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Marc Lasry, the billionaire investor whose firm Avenue Capital Group focuses on distressed securities, pointed abroad rather than at home when asked where he is finding opportunities as rates get lower everywhere.
In terms of distressed debt, "there's a huge opportunity in Europe right now simply because of Brexit," Lasry argued on Wednesday's "Halftime Report. " Unlike in the U.S., where it's "clear you're not going into recession," Lasry thinks "in Europe because of the uncertainty on Brexit, there'll be a lot more to do because people are nervous."
Asia is the other place Lasry is stepping in. "Why? Because China's slowing down. Going from 6% to 4% growth, that's great if you're in the U.S. If you're in Asia, that means all of a sudden everything slows down by 25%."
Lasry's strategy in Asia is direct lending for short periods, such as 1-2 years, at high rates. He sees opportunity because "Chinese banks are cutting back on lending money outside of China. What you're finding is that banks are tightening so there's more opportunity for firms like ours, because we're doing direct lending and stepping in. In Asia we're charging 15-20%. Think about it. You've got a zero rate environment or a 2% environment, and we're able to charge anywhere between 7 to 10 times that amount."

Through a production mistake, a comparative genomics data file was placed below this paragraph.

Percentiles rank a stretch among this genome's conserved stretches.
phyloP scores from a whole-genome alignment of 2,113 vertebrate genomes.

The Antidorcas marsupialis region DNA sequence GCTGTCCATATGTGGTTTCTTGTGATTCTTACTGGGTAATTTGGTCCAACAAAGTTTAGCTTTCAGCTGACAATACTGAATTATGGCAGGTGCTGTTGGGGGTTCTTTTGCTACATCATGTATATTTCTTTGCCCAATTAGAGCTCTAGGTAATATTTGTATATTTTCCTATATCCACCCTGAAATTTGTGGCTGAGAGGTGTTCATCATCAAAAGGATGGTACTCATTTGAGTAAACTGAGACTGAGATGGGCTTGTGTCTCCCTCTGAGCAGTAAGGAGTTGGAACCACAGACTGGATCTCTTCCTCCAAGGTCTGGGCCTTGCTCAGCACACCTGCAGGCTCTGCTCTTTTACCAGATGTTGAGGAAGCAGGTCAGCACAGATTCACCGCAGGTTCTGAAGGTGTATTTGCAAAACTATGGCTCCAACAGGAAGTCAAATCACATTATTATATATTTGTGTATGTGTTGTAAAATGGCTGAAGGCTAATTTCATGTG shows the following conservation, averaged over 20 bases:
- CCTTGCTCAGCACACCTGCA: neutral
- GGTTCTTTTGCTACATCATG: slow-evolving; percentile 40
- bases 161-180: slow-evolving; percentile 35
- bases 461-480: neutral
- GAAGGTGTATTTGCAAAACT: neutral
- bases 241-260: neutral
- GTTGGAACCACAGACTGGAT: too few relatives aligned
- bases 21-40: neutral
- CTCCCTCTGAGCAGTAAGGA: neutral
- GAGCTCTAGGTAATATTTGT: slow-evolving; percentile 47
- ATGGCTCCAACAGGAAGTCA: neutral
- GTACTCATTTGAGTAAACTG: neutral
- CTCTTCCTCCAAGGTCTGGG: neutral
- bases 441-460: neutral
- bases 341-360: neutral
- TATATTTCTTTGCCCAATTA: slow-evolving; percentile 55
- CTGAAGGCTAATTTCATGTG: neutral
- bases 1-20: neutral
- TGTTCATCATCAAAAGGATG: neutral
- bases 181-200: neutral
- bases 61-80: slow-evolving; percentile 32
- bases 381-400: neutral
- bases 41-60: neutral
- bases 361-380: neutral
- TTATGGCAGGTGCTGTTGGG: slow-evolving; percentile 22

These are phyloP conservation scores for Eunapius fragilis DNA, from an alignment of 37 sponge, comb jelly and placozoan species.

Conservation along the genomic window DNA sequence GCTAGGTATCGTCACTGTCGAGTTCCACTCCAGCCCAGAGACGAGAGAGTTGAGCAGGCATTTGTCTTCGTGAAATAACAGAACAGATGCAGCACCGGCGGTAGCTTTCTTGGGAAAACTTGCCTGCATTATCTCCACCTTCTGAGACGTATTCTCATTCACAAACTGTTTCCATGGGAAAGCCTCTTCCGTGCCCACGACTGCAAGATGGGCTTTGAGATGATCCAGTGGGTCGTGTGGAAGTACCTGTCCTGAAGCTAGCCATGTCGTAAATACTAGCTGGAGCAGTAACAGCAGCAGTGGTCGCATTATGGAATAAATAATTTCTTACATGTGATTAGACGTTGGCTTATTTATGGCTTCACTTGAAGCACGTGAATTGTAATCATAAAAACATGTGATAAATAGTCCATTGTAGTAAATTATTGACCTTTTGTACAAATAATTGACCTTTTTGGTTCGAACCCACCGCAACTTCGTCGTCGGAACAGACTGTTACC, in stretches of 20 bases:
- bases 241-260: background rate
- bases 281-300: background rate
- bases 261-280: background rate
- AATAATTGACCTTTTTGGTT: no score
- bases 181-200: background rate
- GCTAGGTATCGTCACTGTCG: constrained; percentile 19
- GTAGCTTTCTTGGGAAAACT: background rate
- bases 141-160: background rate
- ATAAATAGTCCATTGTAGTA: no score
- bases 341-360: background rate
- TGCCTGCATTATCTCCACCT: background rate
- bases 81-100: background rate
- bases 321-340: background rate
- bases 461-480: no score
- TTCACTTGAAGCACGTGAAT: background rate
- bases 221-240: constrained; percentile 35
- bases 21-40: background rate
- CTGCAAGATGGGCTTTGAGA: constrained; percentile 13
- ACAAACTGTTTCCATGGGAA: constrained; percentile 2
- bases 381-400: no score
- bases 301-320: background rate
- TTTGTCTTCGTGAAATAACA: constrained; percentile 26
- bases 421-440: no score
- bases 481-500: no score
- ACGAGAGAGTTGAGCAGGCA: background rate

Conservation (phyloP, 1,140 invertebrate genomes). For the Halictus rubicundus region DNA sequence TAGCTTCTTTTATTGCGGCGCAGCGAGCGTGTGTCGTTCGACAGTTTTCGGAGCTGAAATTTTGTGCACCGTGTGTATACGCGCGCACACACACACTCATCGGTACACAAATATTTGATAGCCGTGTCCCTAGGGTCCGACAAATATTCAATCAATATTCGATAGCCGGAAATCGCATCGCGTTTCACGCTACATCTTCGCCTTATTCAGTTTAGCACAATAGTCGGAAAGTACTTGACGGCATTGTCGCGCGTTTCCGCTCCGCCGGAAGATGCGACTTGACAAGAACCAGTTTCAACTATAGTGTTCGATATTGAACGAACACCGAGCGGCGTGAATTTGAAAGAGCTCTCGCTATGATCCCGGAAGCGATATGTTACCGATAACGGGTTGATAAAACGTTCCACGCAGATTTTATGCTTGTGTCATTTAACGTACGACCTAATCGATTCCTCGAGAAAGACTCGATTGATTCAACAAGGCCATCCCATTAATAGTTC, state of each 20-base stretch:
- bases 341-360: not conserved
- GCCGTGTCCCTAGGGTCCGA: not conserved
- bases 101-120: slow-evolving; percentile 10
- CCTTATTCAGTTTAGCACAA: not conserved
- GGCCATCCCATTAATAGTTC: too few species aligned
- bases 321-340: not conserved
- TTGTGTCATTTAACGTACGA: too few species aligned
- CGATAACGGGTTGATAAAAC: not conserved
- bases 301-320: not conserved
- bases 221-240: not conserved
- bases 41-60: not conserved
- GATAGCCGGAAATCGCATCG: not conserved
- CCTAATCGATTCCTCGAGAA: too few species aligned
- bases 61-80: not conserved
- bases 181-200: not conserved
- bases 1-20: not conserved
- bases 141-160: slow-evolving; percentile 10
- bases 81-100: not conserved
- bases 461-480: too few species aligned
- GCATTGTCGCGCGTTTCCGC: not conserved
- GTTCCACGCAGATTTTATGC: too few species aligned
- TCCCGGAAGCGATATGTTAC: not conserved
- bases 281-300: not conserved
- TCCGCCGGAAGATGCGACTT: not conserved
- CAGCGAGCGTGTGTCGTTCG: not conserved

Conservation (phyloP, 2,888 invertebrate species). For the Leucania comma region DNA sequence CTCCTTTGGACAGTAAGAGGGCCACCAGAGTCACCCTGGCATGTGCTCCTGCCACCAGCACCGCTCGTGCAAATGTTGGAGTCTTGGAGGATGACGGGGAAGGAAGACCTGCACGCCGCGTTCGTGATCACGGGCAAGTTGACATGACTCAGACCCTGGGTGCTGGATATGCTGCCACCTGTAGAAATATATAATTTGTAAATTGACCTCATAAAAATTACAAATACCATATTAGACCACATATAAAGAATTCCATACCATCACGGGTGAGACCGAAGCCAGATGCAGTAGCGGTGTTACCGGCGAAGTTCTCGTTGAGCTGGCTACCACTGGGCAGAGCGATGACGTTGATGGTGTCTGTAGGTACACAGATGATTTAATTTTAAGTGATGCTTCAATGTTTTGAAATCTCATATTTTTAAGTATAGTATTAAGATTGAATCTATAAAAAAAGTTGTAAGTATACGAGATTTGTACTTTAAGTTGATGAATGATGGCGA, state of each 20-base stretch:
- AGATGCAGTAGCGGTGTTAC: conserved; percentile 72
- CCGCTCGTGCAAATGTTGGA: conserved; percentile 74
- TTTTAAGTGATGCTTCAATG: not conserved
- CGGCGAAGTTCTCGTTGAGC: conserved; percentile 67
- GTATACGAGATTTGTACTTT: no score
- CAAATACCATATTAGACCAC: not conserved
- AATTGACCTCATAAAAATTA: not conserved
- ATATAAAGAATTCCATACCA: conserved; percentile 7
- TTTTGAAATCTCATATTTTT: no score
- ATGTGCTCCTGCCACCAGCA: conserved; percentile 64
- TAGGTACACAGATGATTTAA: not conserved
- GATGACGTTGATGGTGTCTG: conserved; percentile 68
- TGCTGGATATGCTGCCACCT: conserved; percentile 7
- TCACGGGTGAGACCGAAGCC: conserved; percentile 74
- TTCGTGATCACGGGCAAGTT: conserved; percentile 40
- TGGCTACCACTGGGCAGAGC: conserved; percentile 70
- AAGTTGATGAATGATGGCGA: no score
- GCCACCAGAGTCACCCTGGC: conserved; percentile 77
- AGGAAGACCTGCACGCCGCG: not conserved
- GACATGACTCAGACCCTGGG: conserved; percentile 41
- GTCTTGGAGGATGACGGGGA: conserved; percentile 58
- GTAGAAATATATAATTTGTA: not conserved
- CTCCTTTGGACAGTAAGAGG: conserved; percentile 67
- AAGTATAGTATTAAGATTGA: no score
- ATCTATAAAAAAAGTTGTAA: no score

Why is this strategy working? "People today in Asia overvalue their equity. They don't want to give up equity, and they'd rather pay 15-20%. In the U.S., we're actually like, no at 15%, here's equity. That's the big difference" between Asia and the U.S. right now.
But that doesn't mean Lasry sees no opportunity in the U.S. He continues to champion U.S. energy debt, which he has previously called a "once in a generation" opportunity. Now he admits, "That generation was about a year and a half… things took off, and now [prices] have actually gone even lower."
"The market is saying it doesn't like energy [companies] right now. Valuations are so low, we're finding huge opportunities. Ultimately, this trade should work out." For Lasry to be right, he concedes that the sentiment around energy needs to change.
As for bonds, Lasry took profits in GE. "The bonds moved up so we ended up getting out… We love to buy things at 70, 75 cents on the dollar. When it gets up to 90, 95, there isn't as much room, obviously, for capital appreciation. So, we'll get out."
He continues to hold Tesla bonds but recommends keeping an eye on the equity value and thus the risk. "It's got $40 billion of equity value. It's got $7 billion of bonds. Right now the market is telling us it's got a $47 billion enterprise value... You get about a 7% current [rate], which is pretty good. I think you're oversecured today but if all of a sudden that equity value drops to about $20 billion or $15 billion…at that point we'll probably get out of those bonds because I don't want to take that risk."
The newest credit opportunity Lasry sees is in Revlon unsecured bonds. His argument is that Revlon Chairman Ronald Perelman owns 85% of the company and "he's not going to let this company go into bankruptcy... Mr. Perelman will refinance those bonds in a year and a half or he would lose control of the company. So we're pretty comfortable we're going to get paid out." The bottom line? "You're getting paid to wait. That's really what I like."
As for the big picture, Lasry's outlook for the U.S. is cautiously optimistic -- "a year from now the economy is going to be fine." Keeping the overseas lens, though, he warns, "We're becoming Europe. We're going to be growing at 1 or 2 percent. That's not real growth. That's not good for equities."